In the Footsteps of a Master

Here’s a recent piece about Nottinghamshire and my largely accidental connections with D H Lawrence that I wrote for web site of Nottingham’s bid to become a UNESCO City of Literature.

By hazy co-incidence, I’ve ended up inadvertently shadowing different periods of D. H. Lawrence’s life: a year spent with my family in Cornwall, on the Penwith Peninsula, found us just down the lane from Mermaid Cottage, where Lawrence had lived with his wife, Frieda, while he was writing “Women in Love”; earlier, moving back down to London from Nottingham in the 80s, I pitched up in the nether regions of Hampstead, an energetic stroll away from the Vale of Health and Byron Villas – like Mermaid Cottage, one of several locations in which Lawrence’s attempts to collect around himself a group of fellow-writers came to little or nothing.

Most significant for me, however, was the period in the mid-1960s, when I first moved up to Nottingham from London to teach at Heanor Aldercar secondary school. Living on Castle Boulevard, I would drive into Heanor every day, taking either the route through Kimberley and Eastwood – Lawrence’s birthplace, of course – or through Ilkeston, tracing for a time the path of the River Erewash, bringing to mind as it always did the description of the land close to the river in the opening of “The Rainbow” – a description more pleasantly evocative than the disparaging reference in his essay, “Nottingham and the Mining Country” …

“Now Eastwood occupies a lovely position on a hilltop, with the steep slope towards Derbyshire and the long slope towards Nottingham. They put up a new church, which stands fine and commanding, even if it has no real form, looking across the awful Erewash Valley at the church in Heanor, similarly commanding, away on a hill beyond.”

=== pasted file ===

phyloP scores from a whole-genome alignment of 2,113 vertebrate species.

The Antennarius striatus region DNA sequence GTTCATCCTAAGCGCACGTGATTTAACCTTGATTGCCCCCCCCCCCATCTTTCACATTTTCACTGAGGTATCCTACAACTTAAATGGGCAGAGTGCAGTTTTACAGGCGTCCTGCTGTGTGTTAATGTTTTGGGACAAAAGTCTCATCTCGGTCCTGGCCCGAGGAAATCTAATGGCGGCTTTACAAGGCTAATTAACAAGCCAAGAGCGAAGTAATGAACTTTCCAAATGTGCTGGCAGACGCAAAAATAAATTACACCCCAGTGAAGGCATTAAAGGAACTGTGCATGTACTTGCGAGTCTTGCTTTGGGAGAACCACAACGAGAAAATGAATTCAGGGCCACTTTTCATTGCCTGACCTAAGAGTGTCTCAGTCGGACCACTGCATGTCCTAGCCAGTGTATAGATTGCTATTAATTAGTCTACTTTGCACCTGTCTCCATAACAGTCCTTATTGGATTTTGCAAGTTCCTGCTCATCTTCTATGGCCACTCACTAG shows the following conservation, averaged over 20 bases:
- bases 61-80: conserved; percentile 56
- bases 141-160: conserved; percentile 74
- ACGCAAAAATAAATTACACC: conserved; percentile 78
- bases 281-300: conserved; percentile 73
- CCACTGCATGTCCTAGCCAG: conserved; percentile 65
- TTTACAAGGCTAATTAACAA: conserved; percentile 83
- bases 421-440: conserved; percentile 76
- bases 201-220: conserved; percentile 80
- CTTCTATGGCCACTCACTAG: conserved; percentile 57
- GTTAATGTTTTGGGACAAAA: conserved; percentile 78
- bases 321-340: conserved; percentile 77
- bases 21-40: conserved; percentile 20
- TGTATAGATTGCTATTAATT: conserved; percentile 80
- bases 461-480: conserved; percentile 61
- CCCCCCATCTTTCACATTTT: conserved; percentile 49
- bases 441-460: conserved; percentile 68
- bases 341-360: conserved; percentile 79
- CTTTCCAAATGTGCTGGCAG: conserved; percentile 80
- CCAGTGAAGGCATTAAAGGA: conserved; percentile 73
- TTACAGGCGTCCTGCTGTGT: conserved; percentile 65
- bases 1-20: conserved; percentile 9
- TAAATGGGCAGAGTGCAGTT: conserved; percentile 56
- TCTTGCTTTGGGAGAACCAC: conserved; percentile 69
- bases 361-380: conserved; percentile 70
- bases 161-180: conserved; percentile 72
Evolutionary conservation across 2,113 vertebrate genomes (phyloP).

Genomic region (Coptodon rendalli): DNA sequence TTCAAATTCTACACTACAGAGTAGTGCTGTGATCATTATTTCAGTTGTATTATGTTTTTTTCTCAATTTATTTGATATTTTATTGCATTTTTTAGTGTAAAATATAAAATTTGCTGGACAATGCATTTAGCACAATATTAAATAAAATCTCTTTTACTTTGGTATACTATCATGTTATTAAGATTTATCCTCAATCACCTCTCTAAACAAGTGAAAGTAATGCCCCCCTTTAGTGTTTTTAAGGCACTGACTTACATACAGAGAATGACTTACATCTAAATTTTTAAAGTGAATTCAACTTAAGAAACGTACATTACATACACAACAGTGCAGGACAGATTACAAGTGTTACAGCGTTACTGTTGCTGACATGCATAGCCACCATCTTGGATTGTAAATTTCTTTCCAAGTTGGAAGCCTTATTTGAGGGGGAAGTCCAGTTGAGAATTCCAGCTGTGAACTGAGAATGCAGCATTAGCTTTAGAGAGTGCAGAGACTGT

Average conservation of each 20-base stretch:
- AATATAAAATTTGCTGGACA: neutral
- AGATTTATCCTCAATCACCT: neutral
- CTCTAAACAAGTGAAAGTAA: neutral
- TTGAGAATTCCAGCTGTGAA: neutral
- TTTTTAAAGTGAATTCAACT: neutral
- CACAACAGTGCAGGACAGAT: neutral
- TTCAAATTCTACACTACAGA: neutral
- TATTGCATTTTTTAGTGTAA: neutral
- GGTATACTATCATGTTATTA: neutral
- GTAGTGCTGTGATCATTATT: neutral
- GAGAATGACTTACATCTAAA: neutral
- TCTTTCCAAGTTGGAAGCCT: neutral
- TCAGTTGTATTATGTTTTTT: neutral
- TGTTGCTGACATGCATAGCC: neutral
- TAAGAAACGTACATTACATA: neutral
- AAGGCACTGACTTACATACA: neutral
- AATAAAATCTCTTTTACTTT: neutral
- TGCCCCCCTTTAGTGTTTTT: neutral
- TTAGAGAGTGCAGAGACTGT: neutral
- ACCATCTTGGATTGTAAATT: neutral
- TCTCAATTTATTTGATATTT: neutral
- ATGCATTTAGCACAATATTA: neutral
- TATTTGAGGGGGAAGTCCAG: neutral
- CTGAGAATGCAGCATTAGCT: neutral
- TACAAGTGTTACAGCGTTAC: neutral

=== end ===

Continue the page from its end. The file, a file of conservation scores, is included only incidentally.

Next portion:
Although Lawrence is writing about a time a good thirty years earlier, the basic geography remained unchanged, so that it was possible, standing at the centre of Heanor and taking a reverse view across the valley, to feel a sense of closeness, of continuity, that was enriched further by reading the early short stories and re-reading “Sons and Lovers” and “The Rainbow”. His landscape: a writer’s landscape.

I walked around Eastwood then on numerous occasions, to 8a Victoria Street, where Lawrence was born, and on down to Garden Road and thence to Walker Street, following the family’s move from house to house. Moving away myself at the end of the 60s, it wasn’t until I returned some fifteen or so years later, a writer now and no longer a teacher, that I explored the landscape of Lawrence’s life and writing further, using Michael Bennett’s “Visitors’ Guide to Eastwood and the Countryside of D. H. Lawrence” as my guide. (I have my copy still.)

A favourite walk was past Moorgreen Colliery to Moorgreen Reservoir – “all grey and visionary, stretching into the moist, translucent vista of trees and meadow” – that Lawrence used as the setting for the drowning in “Women in Love”, and on from there across the rise and fall of open fields that leads towards Haggs Farm, the home of Jessie Chambers, the Miriam of “Sons and Lovers”.

As Lawrence described it in a letter … “A tiny red farm on the edge of the wood. That was Miriam’s Farm – where I got my first incentive to write …”

Though it would be reckless – and, almost certainly, wrong – to discern any clear connection between Lawrence’s writing and my own, there is something in that distant and fleeting sense of the proximity to a great writer – being able to walk, as it were, the same ground that he walked and know what it became in his fiction – that gave me – much as reading and retracing Alan Sillitoe has done – a sense of permission, at least. A sense of place. Somewhere to write about if you can.

You can find the original piece, suitably illustrated, here …

http://www.nottinghamcityofliterature.com/uncategorized/footsteps-of-a-master-exclusive-guest-post-from-john-harvey/

And you can find out more about Nottingham’s bid here …

http://www.nottinghamcityofliterature.com

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